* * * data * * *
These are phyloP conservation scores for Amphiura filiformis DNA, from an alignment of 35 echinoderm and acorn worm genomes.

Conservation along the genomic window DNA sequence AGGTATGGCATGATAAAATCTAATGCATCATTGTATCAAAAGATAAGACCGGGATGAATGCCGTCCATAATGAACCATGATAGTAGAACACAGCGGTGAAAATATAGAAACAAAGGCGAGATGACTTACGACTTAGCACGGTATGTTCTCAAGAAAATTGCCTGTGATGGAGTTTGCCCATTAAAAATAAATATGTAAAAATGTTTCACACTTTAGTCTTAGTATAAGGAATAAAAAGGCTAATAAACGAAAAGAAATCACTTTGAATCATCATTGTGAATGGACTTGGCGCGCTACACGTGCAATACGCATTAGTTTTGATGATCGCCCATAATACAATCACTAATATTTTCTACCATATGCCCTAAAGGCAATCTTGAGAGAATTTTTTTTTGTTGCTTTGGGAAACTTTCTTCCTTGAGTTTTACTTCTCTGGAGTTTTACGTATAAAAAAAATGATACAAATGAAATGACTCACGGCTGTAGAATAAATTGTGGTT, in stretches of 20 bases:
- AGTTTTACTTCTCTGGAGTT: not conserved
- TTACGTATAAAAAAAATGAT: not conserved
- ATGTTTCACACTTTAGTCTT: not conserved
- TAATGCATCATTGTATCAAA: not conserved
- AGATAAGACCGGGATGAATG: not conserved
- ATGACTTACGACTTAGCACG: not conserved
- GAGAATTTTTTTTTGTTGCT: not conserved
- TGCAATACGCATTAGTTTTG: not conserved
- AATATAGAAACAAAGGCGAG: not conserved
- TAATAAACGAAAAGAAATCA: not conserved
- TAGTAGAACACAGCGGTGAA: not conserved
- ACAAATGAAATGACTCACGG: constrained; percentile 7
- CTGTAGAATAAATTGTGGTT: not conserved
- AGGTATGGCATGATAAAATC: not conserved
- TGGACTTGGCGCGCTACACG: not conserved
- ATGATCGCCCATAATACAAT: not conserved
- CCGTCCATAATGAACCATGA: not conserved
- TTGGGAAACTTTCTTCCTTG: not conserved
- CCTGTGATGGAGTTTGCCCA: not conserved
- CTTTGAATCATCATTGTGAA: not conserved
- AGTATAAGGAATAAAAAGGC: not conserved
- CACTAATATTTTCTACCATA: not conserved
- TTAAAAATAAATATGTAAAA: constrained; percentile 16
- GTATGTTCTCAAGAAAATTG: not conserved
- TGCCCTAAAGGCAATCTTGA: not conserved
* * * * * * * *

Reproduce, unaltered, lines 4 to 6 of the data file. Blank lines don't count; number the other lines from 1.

- TTACGTATAAAAAAAATGAT: not conserved
- ATGTTTCACACTTTAGTCTT: not conserved
- TAATGCATCATTGTATCAAA: not conserved